We rode up a small pass, still on the new autopiste. After an hour, the road went downhill again and we could see the serpentines we would be walking for the next 4 hours. Finally we reached Oni, where Lasha was able to buy a new rain cover as he had lost his old one on the way. We drank a beer and ate a kind of calzone with meat filling. We wanted to go at least another 10 km, as there was nothing for the horses to eat here. The village dragged on for over an hour and cows and pigs kept crossing the road in front of us. The tar became a dirt road, which was under construction, and after 10 hours we reached Utsera, a small village above the road. Lasha had googled for a guesthouse and found one where we could put the horses in the garden. Olla, the hostess, spoke some German as her daughter was studying medicine in Munich. She took us to the neighbor's garden, where carbonated water flowed from a tapped spring. We filled the thermos flask with it and went back to the house. Later, Lasha brought us a beer from the restaurant. There were grapes and apples in the garden of the house and the neighbor let his young cattle graze in the garden. The house itself was at the top of the village and Olla cooked excellent meals for us. We were able to shower and let the horses graze freely.


2021 09 Trans Caucasus Trail Georgia 6.9.21 12. Day Camp Pasanauri

When I woke up in the morning, the side of the mountain where the horses were grazing was completely invisible. A white wall of mist obscured the view. By the time I got dressed, the sun was shining and yes, the horses were still there. I went down to the restaurant where our washed laundry was hanging on the backs of the chairs. I folded and stacked them and when I went out to bring them into the room, everything was dull and white again. We had dried our shoes on an electric heater and this gave us dry warm feet for a change. We went down for breakfast and as we left the restaurant, a food bus was parked below the hotel. We bought fruit and pickles and a woman offered us her bread when she realized we couldn't buy any more. We gratefully accepted. We saddled up and led our horses down the gravel/clay road, accompanied by two dogs who attacked every car that came towards us. I'm sure the drivers thought they were our dogs. But all attempts to stop the dogs were futile. Even if it was fun. We reached the bottom of the valley and followed a signposted cycle path. The fog had lifted and the path, which was still rideable at first, became more and more of a single trail. We passed a few shepherd camps and had to deal with the not always very friendly dogs by driving the horses towards them and hitting them with the whip. They usually cowered and kept their distance. In the distance, we saw a rider with a heavily laden horse and a foal coming towards us, but as he didn't have time for a chat, we all went on our way. Shortly before the top of the Guademakar Pass, we took a break and ate our lunch. The path led down the other side of the mountain and we reached a gravel road again. The wide valley was surrounded by high mountains covered in grass right up to the crest. We had about 12 km behind us and another 16 ahead of us on a concrete road to the village we wanted to reach. After almost 5 hours on the dirt road, we had had enough and followed a path down to the river. It was public land and there was hardly any grass left. But as the horses were allowed to graze freely, Lasha said it was no problem. We made a fire and cooked our noodle soup. We had plums and bananas for dessert and a forest fruit tea as an appetizer. As we lay in our sleeping bags, an Arabian gelding suddenly appeared and tried to make friends with us. However, the attempt failed and he disappeared again.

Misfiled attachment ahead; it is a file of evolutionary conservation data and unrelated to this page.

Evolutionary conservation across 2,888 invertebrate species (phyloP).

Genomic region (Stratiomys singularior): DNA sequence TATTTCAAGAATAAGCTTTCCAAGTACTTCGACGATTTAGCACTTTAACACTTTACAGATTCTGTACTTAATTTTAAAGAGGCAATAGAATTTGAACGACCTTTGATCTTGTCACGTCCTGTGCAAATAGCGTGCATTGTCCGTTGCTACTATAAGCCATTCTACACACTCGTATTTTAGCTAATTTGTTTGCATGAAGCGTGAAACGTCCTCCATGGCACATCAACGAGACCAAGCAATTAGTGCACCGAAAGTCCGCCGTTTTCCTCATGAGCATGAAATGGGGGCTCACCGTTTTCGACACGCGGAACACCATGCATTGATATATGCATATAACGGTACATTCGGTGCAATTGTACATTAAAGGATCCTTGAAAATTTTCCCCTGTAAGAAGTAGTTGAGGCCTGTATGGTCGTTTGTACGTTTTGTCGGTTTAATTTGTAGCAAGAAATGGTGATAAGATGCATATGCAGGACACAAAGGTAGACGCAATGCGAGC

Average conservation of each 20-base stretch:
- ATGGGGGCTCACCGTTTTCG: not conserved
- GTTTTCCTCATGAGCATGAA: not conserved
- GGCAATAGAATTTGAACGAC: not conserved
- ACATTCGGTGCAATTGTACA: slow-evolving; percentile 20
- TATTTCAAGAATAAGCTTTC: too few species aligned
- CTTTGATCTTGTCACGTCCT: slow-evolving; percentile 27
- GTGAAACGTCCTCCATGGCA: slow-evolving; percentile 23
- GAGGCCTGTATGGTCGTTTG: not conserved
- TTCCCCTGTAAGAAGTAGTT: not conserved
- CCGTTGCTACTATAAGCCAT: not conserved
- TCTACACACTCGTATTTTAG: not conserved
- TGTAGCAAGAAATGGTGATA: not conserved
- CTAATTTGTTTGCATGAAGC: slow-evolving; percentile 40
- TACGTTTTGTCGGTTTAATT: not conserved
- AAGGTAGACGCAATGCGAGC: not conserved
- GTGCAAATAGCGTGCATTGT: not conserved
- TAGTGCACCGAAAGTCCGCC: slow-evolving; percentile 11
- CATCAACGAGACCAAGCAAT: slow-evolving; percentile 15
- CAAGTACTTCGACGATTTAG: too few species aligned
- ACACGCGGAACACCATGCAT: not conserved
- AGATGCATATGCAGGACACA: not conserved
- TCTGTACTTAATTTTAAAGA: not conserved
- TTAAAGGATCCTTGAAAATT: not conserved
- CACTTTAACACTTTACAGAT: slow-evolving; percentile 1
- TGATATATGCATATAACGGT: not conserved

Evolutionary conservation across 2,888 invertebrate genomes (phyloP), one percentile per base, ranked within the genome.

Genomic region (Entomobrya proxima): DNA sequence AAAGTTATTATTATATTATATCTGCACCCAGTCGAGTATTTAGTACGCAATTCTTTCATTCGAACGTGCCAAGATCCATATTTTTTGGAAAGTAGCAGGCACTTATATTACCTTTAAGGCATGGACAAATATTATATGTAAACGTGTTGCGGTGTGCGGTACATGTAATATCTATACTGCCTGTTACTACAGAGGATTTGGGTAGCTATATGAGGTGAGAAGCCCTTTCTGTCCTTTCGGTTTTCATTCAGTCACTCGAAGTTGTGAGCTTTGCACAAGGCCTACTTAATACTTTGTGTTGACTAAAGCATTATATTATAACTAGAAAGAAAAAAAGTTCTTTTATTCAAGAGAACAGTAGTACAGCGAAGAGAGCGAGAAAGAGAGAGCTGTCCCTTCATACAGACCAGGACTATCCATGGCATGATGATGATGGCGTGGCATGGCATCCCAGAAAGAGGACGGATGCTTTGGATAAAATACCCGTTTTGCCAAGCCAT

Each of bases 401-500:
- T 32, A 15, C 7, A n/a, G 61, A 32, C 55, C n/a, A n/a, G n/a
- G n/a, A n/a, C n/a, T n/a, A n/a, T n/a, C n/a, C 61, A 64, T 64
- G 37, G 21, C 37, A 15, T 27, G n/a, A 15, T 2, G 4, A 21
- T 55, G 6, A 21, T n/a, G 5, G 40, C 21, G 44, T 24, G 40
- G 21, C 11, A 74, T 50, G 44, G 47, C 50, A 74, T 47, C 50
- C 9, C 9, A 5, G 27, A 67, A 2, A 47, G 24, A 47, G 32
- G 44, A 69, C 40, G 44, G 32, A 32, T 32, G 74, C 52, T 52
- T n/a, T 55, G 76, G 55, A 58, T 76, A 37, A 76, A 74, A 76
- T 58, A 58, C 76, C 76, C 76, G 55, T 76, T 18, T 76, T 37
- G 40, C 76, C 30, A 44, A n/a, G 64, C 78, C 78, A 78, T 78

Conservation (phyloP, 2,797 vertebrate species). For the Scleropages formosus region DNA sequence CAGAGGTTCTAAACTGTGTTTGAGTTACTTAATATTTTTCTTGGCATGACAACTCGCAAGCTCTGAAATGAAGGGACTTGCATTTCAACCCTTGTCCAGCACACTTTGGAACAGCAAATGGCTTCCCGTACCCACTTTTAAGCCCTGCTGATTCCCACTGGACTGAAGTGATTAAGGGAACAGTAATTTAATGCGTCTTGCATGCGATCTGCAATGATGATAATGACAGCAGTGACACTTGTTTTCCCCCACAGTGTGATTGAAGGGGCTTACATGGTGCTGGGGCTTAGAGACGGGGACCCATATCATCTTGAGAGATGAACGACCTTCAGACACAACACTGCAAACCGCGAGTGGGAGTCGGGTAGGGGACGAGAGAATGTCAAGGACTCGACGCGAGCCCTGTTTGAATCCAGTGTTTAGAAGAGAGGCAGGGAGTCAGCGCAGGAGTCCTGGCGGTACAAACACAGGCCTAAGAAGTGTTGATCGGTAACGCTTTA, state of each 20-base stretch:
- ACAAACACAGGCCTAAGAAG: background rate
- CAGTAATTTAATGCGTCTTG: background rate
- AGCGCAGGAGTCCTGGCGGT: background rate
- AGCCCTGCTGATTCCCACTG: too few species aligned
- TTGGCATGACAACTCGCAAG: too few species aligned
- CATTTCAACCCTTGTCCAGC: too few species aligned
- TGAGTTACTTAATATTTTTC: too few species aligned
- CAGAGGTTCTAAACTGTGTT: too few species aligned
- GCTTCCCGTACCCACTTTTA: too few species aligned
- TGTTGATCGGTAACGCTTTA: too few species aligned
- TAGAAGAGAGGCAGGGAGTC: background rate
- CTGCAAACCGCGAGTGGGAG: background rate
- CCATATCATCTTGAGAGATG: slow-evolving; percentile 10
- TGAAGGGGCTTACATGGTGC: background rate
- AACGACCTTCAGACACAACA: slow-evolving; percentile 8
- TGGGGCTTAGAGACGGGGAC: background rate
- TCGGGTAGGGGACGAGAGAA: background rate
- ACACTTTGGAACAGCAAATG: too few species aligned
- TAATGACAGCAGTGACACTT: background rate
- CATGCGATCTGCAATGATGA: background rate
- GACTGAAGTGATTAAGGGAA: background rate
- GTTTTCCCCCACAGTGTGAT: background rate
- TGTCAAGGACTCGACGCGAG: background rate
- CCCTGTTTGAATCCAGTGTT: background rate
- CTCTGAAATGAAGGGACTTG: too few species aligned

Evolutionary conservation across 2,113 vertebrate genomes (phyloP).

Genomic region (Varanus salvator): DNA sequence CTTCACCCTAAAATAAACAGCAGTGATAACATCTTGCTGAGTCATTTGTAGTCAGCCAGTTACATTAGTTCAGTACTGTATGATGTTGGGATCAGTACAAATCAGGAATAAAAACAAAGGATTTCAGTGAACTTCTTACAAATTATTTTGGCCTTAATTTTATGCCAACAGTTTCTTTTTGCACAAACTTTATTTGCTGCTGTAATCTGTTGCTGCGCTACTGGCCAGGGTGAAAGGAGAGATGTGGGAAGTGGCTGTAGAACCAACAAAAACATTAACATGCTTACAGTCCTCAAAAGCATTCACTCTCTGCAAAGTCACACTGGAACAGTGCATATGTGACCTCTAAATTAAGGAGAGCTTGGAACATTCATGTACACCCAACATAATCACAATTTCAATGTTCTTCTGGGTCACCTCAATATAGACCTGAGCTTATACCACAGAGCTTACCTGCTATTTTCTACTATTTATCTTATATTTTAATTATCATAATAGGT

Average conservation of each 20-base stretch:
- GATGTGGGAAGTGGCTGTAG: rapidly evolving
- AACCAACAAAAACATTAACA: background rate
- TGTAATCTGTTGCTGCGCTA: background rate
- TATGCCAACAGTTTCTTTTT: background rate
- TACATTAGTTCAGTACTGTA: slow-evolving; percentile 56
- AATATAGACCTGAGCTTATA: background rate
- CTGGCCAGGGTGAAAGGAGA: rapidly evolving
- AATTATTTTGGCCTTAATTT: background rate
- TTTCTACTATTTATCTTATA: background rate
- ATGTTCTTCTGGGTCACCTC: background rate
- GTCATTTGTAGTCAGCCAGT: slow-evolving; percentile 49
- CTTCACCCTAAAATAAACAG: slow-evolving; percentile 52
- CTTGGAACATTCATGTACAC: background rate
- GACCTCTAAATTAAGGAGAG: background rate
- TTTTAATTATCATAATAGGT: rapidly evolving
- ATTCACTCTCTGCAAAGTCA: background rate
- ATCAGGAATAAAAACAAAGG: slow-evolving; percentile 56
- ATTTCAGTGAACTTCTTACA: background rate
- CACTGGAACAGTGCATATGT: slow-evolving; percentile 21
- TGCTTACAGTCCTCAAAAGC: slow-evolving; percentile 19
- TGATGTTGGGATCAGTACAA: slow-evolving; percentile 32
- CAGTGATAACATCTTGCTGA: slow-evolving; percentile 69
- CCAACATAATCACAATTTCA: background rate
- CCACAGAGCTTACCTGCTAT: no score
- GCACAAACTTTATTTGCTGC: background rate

2021 09 Trans Caucasus Trail Georgia 7.9.21 13.day Departure Dusheti